Sunday, 26 February 2017

On a Thousand Walls #4: Marebito (The Stranger from Afar) (2004)

I went through a phase about fifteen years ago where I watched as many Japanese horror movies as I could find – I'd started with Ring, and moved to Uzumaki, Pulse (Kairo), Audition, The Grudge – and then that phase ended, as phases do. And I moved on to other fads. So I think I saw a review of Marebito somewhere and thought, hmm, looks interesting, and then forgot about it, which, as you'll probably have realised if you're a regular reader, something I do. It was a regular reader of this blog who, when I announced I was doing an urban wyrd series, asked what I thought about Marebito.

So I went and looked, and it's that film that Shimizu Takashi did after doing the English language remake of his breakout hit The Grudge (Ju-On) and so I picked up a copy of Marebito because I'd liked The Grudge, and I watched it and... this is the sort of film that has me knitting my brows and taking in a deep breath through my teeth when you ask me what I think of it.

Note that nudity in one of the screenshots below makes this post NSFW. 

Wednesday, 22 February 2017

In defence of flowers taped to lamp posts

The tree, which stands alone on one of the gentle slopes of the park near my home, not far from the boundary of the local comprehensive, is entirely covered with hundreds of cloth flowers fixed to its bark with drawing pins, graffiti, gifts tucked in its nooks, laminated Christmas and birthday cards, letters. Beads and trinkets hang from its branches. A bouquet of flowers lies at its roots.

Thursday, 16 February 2017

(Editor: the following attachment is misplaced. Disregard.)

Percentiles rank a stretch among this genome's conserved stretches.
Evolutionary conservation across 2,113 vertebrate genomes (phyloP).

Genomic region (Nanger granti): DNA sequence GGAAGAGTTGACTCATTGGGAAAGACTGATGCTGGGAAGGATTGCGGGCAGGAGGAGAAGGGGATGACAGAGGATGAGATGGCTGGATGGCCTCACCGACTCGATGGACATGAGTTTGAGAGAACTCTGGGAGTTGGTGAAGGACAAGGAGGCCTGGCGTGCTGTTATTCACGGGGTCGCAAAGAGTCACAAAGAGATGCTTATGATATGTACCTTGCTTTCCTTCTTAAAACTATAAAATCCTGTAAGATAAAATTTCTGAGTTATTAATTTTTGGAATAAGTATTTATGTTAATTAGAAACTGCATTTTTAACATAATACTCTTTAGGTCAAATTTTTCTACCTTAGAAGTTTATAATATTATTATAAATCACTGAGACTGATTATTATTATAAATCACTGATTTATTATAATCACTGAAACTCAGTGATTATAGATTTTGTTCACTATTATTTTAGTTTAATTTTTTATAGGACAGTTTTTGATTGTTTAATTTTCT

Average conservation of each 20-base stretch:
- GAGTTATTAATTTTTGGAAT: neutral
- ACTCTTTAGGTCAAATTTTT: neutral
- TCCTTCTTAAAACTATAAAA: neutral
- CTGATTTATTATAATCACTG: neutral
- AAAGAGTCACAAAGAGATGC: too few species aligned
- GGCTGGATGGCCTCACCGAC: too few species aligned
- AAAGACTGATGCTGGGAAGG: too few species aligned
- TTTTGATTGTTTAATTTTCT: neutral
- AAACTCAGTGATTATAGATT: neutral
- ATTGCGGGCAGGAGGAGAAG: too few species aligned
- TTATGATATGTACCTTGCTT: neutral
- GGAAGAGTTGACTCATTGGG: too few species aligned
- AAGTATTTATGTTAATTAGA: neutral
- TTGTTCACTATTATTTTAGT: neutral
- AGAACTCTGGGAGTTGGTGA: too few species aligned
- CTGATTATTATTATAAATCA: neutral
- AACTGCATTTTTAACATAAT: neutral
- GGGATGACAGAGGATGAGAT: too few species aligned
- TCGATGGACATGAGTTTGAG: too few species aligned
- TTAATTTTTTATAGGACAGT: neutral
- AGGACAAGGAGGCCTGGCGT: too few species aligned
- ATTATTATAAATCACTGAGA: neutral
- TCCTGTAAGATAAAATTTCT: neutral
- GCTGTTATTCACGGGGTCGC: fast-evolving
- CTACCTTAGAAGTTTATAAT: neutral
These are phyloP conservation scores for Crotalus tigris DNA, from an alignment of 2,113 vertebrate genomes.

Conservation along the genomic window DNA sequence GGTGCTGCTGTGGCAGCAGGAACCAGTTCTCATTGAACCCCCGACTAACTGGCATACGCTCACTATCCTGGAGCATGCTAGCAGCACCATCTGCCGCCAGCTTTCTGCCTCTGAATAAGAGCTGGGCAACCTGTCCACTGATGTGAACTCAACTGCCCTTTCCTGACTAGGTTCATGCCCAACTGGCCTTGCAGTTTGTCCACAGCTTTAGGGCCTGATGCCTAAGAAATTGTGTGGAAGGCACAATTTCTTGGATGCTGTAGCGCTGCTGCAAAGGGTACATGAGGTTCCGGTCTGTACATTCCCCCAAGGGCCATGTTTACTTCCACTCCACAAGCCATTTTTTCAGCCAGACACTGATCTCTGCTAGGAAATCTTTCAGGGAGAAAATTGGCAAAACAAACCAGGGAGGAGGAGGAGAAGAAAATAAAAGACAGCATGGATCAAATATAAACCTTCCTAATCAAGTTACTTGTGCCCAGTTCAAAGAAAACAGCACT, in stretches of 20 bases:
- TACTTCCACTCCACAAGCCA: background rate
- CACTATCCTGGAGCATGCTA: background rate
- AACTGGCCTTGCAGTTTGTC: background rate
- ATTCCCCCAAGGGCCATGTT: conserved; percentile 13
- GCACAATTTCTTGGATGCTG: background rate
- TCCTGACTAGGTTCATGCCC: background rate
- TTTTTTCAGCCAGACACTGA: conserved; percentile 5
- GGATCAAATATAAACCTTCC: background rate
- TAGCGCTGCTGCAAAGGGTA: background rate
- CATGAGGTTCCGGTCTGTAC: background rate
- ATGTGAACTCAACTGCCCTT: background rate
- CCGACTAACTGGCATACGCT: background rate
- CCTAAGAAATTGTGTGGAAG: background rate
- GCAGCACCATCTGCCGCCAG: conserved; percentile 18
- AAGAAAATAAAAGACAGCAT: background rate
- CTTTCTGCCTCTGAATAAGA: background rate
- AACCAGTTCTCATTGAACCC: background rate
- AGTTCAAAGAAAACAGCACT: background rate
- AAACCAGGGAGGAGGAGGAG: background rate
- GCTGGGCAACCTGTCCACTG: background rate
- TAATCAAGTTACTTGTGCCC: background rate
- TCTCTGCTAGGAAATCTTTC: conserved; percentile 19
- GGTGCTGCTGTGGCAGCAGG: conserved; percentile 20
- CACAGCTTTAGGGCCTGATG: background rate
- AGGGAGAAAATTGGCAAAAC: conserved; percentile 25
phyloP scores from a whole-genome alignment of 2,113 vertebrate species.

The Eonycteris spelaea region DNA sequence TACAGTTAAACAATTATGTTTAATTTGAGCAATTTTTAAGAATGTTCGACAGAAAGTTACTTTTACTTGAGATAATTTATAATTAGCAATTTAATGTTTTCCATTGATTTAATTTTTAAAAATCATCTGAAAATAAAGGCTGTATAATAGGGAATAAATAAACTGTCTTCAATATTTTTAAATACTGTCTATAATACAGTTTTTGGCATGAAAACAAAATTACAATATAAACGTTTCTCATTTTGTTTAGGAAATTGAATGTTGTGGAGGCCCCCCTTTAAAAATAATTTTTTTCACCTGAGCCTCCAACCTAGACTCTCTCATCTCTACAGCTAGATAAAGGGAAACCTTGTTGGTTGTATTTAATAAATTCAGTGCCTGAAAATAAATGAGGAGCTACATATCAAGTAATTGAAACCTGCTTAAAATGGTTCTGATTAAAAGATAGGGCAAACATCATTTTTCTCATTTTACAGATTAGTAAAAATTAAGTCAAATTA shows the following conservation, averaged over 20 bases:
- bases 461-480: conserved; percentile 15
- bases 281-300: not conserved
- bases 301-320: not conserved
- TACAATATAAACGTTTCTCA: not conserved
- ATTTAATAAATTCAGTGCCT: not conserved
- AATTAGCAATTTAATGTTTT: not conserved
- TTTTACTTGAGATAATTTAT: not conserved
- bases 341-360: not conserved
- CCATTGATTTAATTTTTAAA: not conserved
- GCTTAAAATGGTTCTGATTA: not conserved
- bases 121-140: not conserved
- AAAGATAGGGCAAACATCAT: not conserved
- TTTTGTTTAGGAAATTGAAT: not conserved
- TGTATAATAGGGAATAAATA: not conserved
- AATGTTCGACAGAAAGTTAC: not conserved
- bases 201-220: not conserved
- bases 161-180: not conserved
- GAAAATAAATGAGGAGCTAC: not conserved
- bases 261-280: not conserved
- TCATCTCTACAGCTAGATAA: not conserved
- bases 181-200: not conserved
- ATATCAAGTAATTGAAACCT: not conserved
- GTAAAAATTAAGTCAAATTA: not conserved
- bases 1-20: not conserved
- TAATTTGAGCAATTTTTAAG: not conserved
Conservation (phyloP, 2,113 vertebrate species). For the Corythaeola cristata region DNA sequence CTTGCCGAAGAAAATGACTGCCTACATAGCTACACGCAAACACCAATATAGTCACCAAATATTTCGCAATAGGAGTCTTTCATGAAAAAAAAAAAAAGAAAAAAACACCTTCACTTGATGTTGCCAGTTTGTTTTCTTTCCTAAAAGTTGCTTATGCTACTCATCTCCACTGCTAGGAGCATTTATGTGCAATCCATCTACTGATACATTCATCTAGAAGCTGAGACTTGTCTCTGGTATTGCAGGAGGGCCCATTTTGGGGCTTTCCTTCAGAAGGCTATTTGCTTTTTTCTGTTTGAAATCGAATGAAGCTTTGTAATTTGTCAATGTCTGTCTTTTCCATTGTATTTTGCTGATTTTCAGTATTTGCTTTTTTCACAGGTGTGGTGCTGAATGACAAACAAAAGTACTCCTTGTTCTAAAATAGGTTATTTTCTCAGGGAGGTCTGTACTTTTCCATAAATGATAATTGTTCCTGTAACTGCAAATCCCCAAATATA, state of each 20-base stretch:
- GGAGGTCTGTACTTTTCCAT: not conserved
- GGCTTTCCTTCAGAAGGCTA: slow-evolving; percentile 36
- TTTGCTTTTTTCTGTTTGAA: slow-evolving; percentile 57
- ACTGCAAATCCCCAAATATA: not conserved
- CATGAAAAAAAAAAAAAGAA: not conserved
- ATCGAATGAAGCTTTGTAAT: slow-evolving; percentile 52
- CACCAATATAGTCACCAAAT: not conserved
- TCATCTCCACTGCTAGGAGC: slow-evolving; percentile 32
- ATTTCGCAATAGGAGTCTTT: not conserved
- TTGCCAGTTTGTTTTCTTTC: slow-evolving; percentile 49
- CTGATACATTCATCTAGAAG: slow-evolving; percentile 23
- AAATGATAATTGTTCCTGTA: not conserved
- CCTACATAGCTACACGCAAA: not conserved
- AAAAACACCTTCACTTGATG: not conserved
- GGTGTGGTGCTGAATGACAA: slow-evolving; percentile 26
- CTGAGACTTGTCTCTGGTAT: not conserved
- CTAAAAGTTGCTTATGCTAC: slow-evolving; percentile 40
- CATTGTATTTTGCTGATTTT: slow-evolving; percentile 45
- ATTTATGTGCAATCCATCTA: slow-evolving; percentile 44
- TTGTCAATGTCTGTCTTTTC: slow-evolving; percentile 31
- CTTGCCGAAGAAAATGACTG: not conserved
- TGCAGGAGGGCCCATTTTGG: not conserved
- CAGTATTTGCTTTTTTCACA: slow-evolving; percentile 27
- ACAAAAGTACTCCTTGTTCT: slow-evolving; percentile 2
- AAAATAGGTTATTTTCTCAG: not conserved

Cult Cinema #3: The Magdalene Sisters (2002)

It's 1964. County Dublin, Ireland. We are introduced to Margaret. She's a bridesmaid. A boy takes her upstairs to a room and there he rapes her, perfunctorily, deliberately, not in the heat of the moment, a premeditated brutality. She does what she's always been told to do, and tells someone. She is blamed. A few days later a priest comes in a black car and takes her away.

Bernadette lives in an orphanage. She is pretty, flirts with the boys who congregate on the other side of the railings of the orphanage yard. One day, her bed is empty. It remains so.

And Rose has just had a baby, although her parents will neither acknowledge the child's existence, nor even look at her. She's forced to give up her baby, and then they send her away.

All three of them arrive at the same day at the Magdalene Laundry, an institution managed by the Sisters of Mercy where "fallen women" are imprisoned, often for life and set to work washing clothing and bedding for convents, and orphanages, and prisons. For the next seven years, the three of them experience physical and psychological torment. They're beaten, humiliated, tormented. They're forbidden to create friendships. They're made to stand in a line while the nuns pass loud judgement on their breasts and arses. They have their heads shaved when they step out of line. They're encouraged to be cruel to each other, and then, seven years later they get out.

That's pretty much the plot of The Magdalene Sisters, actor-director Peter Mullan's best known and most controversial film.

Monday, 13 February 2017

We Don't Go Back #35: The Swords of Wayland (1985)

By 1985, Doctor Who had gotten rubbish, and in my parents' home we had by silent consensus changed sides. Which was OK, because Robin of Sherwood was on.

Saturday, 11 February 2017

When I am gone, I want you to do this:

When I am gone, I want you to do this:
Hold a memorial where all the words are mine
The epitaph a thing I wrote myself
And demand that all the guests wear black
And weep, and bow their heads,
And miss me, and miss me.

When I am gone, I want you to do this:
Tape an inexpensive white bouquet
To a lamp post by a dual carriageway
And leave it until the flowers have wilted
And replace it only then, and when you pass
Think of me, for I am gone.

When I am gone, I want you to do this :
Erect a statue of me in a public place
And write upon the pedestal the ways I changed the world
So that in a thousand years they'll find it in the ruins
And add me as a footnote in their history,